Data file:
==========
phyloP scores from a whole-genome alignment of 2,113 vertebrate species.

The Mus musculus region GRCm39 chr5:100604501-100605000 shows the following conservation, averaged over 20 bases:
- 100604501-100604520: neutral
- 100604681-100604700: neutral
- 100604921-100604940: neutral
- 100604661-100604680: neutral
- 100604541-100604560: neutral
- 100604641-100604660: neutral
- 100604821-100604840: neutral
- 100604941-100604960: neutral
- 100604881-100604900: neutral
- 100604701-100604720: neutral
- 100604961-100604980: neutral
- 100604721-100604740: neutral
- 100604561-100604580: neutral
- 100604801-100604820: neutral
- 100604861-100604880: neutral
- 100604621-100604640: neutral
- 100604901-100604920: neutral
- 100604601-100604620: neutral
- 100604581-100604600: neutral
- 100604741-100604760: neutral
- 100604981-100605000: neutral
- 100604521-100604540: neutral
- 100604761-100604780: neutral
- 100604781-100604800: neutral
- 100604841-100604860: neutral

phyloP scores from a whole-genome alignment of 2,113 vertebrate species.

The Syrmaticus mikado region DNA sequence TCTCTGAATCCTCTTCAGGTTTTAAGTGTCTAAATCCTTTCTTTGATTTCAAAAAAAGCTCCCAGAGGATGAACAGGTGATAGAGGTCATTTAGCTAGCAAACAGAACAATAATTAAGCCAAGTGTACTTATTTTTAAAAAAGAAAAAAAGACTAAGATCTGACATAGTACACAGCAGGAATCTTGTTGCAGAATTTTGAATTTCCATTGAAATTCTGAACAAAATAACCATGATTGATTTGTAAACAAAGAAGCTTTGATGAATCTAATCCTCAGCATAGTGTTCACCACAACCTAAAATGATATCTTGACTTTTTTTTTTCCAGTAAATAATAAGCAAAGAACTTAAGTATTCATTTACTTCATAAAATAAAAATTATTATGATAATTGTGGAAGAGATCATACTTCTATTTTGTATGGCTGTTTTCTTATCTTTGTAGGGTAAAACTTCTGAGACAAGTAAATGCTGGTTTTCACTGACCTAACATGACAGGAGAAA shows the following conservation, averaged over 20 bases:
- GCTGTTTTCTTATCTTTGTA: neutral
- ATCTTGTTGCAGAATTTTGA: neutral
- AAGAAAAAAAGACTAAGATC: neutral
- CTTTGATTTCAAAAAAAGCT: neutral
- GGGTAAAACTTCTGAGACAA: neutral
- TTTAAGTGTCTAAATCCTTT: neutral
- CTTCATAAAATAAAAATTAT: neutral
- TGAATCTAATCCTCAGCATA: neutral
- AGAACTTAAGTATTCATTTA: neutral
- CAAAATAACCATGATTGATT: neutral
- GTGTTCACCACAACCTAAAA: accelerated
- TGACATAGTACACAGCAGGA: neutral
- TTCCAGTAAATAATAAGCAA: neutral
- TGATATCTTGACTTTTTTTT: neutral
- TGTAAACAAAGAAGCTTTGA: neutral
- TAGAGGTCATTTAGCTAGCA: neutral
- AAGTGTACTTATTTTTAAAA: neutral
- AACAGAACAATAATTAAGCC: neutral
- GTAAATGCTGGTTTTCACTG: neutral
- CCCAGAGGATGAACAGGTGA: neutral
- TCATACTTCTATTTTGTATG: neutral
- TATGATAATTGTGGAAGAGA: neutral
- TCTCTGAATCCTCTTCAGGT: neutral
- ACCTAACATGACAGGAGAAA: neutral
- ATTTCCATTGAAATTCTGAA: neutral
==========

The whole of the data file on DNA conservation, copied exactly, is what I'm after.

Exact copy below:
phyloP scores from a whole-genome alignment of 2,113 vertebrate species.

The Mus musculus region GRCm39 chr5:100604501-100605000 shows the following conservation, averaged over 20 bases:
- 100604501-100604520: neutral
- 100604681-100604700: neutral
- 100604921-100604940: neutral
- 100604661-100604680: neutral
- 100604541-100604560: neutral
- 100604641-100604660: neutral
- 100604821-100604840: neutral
- 100604941-100604960: neutral
- 100604881-100604900: neutral
- 100604701-100604720: neutral
- 100604961-100604980: neutral
- 100604721-100604740: neutral
- 100604561-100604580: neutral
- 100604801-100604820: neutral
- 100604861-100604880: neutral
- 100604621-100604640: neutral
- 100604901-100604920: neutral
- 100604601-100604620: neutral
- 100604581-100604600: neutral
- 100604741-100604760: neutral
- 100604981-100605000: neutral
- 100604521-100604540: neutral
- 100604761-100604780: neutral
- 100604781-100604800: neutral
- 100604841-100604860: neutral

phyloP scores from a whole-genome alignment of 2,113 vertebrate species.

The Syrmaticus mikado region DNA sequence TCTCTGAATCCTCTTCAGGTTTTAAGTGTCTAAATCCTTTCTTTGATTTCAAAAAAAGCTCCCAGAGGATGAACAGGTGATAGAGGTCATTTAGCTAGCAAACAGAACAATAATTAAGCCAAGTGTACTTATTTTTAAAAAAGAAAAAAAGACTAAGATCTGACATAGTACACAGCAGGAATCTTGTTGCAGAATTTTGAATTTCCATTGAAATTCTGAACAAAATAACCATGATTGATTTGTAAACAAAGAAGCTTTGATGAATCTAATCCTCAGCATAGTGTTCACCACAACCTAAAATGATATCTTGACTTTTTTTTTTCCAGTAAATAATAAGCAAAGAACTTAAGTATTCATTTACTTCATAAAATAAAAATTATTATGATAATTGTGGAAGAGATCATACTTCTATTTTGTATGGCTGTTTTCTTATCTTTGTAGGGTAAAACTTCTGAGACAAGTAAATGCTGGTTTTCACTGACCTAACATGACAGGAGAAA shows the following conservation, averaged over 20 bases:
- GCTGTTTTCTTATCTTTGTA: neutral
- ATCTTGTTGCAGAATTTTGA: neutral
- AAGAAAAAAAGACTAAGATC: neutral
- CTTTGATTTCAAAAAAAGCT: neutral
- GGGTAAAACTTCTGAGACAA: neutral
- TTTAAGTGTCTAAATCCTTT: neutral
- CTTCATAAAATAAAAATTAT: neutral
- TGAATCTAATCCTCAGCATA: neutral
- AGAACTTAAGTATTCATTTA: neutral
- CAAAATAACCATGATTGATT: neutral
- GTGTTCACCACAACCTAAAA: accelerated
- TGACATAGTACACAGCAGGA: neutral
- TTCCAGTAAATAATAAGCAA: neutral
- TGATATCTTGACTTTTTTTT: neutral
- TGTAAACAAAGAAGCTTTGA: neutral
- TAGAGGTCATTTAGCTAGCA: neutral
- AAGTGTACTTATTTTTAAAA: neutral
- AACAGAACAATAATTAAGCC: neutral
- GTAAATGCTGGTTTTCACTG: neutral
- CCCAGAGGATGAACAGGTGA: neutral
- TCATACTTCTATTTTGTATG: neutral
- TATGATAATTGTGGAAGAGA: neutral
- TCTCTGAATCCTCTTCAGGT: neutral
- ACCTAACATGACAGGAGAAA: neutral
- ATTTCCATTGAAATTCTGAA: neutral